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STURGIS | The hard work and hassle of running one of the nation's largest motorcycle rallies is paying off big time for the city of Sturgis, where officials say the 2012 event saw increased attendance and a doubling of profits for the city compared to last year.

Vendors at the rally also saw a spike in income, as did the state of South Dakota, which collected more in taxes this year as a result.

In all, the city of Sturgis spent about $960,000 to host the six-day rally in August, which attracts hundreds of thousands of motorcycle enthusiasts to the city and surrounding Black Hills. But this year — through improved planning, doing more preparation earlier and dramatically cutting overtime costs — the city generated nearly $1.4 million in revenues.

That led to a net profit for the city of $399,642 this year, more than doubling the $197,107 profit the city made last year, Sturgis City Manager Daniel Ainslie told the city council at a recent meeting.

Ainslie attributed the jump to improved management of staff hours, particularly in the public works department, which is responsible for much of the ground work that goes in to preparing for the rally.

“Our overtime dropped 300 hours,” Ainslie said. “We saved a lot of money by putting up banners and doing other jobs ahead of time.”

Rally officials estimate that attendance this year was up 7 percent for the 10-day period that included the official rally dates of Aug. 6 - 11. Attendance was estimated at about 450,000 this year.

Rally officials also say vendor revenues were up this year, as were the tax collections resulting from those sales. According to the official rally website, 1,012 vendors registered for this year's rally, compared to 976 in 2011. Gross sales by vendors were $13.1 million this year compared to $12.6 million in 2011, an increase of about $580,000, according to the website.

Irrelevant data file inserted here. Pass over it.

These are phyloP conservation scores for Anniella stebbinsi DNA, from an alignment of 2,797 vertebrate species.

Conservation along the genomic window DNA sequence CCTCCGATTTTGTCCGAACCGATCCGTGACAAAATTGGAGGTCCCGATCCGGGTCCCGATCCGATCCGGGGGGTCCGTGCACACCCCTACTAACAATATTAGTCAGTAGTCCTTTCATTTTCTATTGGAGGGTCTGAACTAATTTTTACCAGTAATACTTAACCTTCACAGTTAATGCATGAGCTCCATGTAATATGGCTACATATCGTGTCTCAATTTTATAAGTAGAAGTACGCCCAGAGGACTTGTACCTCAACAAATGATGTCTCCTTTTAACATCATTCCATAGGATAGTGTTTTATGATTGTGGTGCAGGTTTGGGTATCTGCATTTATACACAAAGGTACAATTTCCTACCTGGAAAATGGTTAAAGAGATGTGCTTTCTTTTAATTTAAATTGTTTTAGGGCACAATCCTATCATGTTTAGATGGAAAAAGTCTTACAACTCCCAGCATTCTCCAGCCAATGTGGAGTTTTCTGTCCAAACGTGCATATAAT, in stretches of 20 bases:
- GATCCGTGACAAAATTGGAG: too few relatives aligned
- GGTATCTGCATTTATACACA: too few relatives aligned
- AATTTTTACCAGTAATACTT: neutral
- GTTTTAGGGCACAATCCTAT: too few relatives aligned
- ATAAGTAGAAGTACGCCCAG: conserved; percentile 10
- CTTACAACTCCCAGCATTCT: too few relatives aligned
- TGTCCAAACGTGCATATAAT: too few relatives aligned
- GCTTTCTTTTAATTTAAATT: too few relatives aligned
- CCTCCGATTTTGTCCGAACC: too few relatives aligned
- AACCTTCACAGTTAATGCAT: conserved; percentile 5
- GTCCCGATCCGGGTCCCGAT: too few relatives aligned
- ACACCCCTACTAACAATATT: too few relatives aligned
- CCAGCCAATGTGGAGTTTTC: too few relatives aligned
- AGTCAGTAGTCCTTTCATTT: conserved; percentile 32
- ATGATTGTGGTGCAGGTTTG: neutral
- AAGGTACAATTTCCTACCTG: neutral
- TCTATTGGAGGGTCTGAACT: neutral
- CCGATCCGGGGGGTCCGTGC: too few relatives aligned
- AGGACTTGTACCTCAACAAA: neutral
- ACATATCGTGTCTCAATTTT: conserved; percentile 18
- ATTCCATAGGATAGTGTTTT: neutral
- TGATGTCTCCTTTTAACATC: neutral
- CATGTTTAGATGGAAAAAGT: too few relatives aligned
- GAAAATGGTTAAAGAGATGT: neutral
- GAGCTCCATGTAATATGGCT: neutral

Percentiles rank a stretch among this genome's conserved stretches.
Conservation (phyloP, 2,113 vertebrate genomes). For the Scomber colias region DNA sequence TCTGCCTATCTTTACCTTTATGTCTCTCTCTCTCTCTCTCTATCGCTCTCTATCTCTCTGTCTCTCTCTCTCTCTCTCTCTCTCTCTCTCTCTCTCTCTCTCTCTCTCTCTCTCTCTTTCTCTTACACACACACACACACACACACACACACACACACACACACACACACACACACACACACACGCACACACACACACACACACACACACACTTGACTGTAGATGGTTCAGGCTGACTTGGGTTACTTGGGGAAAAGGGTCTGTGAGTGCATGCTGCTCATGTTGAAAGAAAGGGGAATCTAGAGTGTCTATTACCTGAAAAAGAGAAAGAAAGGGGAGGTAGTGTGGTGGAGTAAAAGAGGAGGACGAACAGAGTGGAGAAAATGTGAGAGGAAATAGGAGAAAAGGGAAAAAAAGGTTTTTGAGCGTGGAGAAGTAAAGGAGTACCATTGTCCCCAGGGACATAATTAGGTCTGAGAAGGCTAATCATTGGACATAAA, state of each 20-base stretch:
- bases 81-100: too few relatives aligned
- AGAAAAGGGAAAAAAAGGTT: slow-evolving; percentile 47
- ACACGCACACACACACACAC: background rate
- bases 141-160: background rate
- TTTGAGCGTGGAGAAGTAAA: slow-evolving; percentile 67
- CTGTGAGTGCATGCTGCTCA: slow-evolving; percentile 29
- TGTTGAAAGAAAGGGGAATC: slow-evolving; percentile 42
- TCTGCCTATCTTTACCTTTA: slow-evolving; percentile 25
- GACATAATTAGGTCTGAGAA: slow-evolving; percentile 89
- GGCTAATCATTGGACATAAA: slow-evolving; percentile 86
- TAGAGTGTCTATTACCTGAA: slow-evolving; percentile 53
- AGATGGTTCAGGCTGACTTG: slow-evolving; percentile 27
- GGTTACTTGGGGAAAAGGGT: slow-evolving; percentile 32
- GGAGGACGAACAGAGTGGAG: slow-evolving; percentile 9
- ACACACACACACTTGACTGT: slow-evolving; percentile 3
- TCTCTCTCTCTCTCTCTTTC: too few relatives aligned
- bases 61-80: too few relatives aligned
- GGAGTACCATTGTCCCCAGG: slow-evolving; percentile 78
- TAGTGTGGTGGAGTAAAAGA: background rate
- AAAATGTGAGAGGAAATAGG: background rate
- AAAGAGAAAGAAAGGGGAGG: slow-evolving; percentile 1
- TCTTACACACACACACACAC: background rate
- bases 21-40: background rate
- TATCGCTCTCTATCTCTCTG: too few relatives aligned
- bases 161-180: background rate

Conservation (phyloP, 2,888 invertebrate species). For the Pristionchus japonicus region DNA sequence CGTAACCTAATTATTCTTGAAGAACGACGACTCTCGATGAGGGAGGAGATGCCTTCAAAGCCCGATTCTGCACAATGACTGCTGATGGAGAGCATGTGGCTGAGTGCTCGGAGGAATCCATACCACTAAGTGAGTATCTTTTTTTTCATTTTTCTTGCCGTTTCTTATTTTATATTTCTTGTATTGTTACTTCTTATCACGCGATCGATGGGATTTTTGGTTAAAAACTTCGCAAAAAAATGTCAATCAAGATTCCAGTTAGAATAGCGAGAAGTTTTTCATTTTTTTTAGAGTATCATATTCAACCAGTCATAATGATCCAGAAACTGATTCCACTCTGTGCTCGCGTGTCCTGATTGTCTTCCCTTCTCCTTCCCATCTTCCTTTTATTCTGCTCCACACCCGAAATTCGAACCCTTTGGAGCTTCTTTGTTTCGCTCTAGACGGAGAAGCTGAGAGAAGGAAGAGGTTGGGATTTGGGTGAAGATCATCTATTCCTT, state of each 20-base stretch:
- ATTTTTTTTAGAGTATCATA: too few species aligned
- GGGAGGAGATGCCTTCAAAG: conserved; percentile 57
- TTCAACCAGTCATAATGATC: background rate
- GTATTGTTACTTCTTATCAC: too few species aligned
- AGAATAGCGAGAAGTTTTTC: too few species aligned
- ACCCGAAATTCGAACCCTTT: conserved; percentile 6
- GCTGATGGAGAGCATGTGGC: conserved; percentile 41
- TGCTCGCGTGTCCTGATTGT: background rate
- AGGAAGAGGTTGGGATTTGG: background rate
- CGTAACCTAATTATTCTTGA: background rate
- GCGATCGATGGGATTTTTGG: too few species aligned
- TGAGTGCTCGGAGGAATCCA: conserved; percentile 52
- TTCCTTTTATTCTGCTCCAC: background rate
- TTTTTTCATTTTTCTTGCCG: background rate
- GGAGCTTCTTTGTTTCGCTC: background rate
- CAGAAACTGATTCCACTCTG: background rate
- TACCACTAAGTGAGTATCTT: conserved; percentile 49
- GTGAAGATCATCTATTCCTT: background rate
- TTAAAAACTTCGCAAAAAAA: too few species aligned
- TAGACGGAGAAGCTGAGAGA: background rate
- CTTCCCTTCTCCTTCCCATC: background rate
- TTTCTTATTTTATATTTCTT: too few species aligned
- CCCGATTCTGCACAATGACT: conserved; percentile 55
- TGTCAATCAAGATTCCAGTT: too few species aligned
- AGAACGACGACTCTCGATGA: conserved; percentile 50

As of late August, rally officials said the 2012 event generated overall sales and tourism tax revenues of roughly $1.18 million compared to $1.13 million last year.

Ainslie said that this year, employee related time, which included temporary rally workers, overtime and added staff in the rally department, totaled $352,019.

The city pays a hefty amount to Motoring USA, the consultant that essentially coordinates the rally for the city. They line up sponsors, vendors and publish the official rally magazine and guide which comes out months before the rally.

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This year, the city paid Motoring USA $163,056 in commissions and fees, and $145,485 to publish the official guide.

Additional rally-related supplies cost the city $70,439, merchandise for resale, $28,730, special events, such as the stunt riders, cost $26,322, and $122,583 under a category dubbed “other rally related expenses.”

A large expense for the city this year was the amount of garbage generated by rallygoers. Ainslie said the amount of garbage hauled this year by city crews was 580.71 tons, up 12 percent from 2011.

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The city also must pay for the use of the Sturgis name. Ainslie said the city paid Sturgis Motorcycle Rally Inc. $26,944 this year in licensing fees so that the city could solicit rally sponsorships.

The number of vendor licenses issued by the city dropped by 52 from 727 in 2011 to 675 this year. Ainslie said staff has noticed that although there are fewer vendor licenses issued, the average square footage of each vendor has increased over the years.

In 2012 the city collected $259,869 in vendor fees plus an additional $3,006 in vendor related fines for a total of $262,875

Sponsorship revenues this year were up 22 percent to $289,127. Sponsors range from familiar national companies such as Harley-Davidson, Dodge, Jack Daniels and Geico to more regional sponsors such as the South Dakota Pork Producers, South Dakota Tourism, Tom’s T’s and Black Hills Power.

“Corporate America sees the tremendous market there is out here,” Ainslie said.

The city also makes charitable donations from the rally proceeds. This year, $13,472 went to the Sturgis Rally Charities Foundation, $13,000 to the Sturgis Volunteer Fire Department, $4,000 to the Sturgis Police Reserves and $250 to the National Fallen Firefighters association for a total in giving of $30,722. The city's overall profit of about $400,000 takes into account those charitable donations.

Not counted in the revenue calculations by the city was the South Dakota Tourism Tax collected within Sturgis of $161,404 and the South Dakota sales tax of $433,595 during this year's rally.

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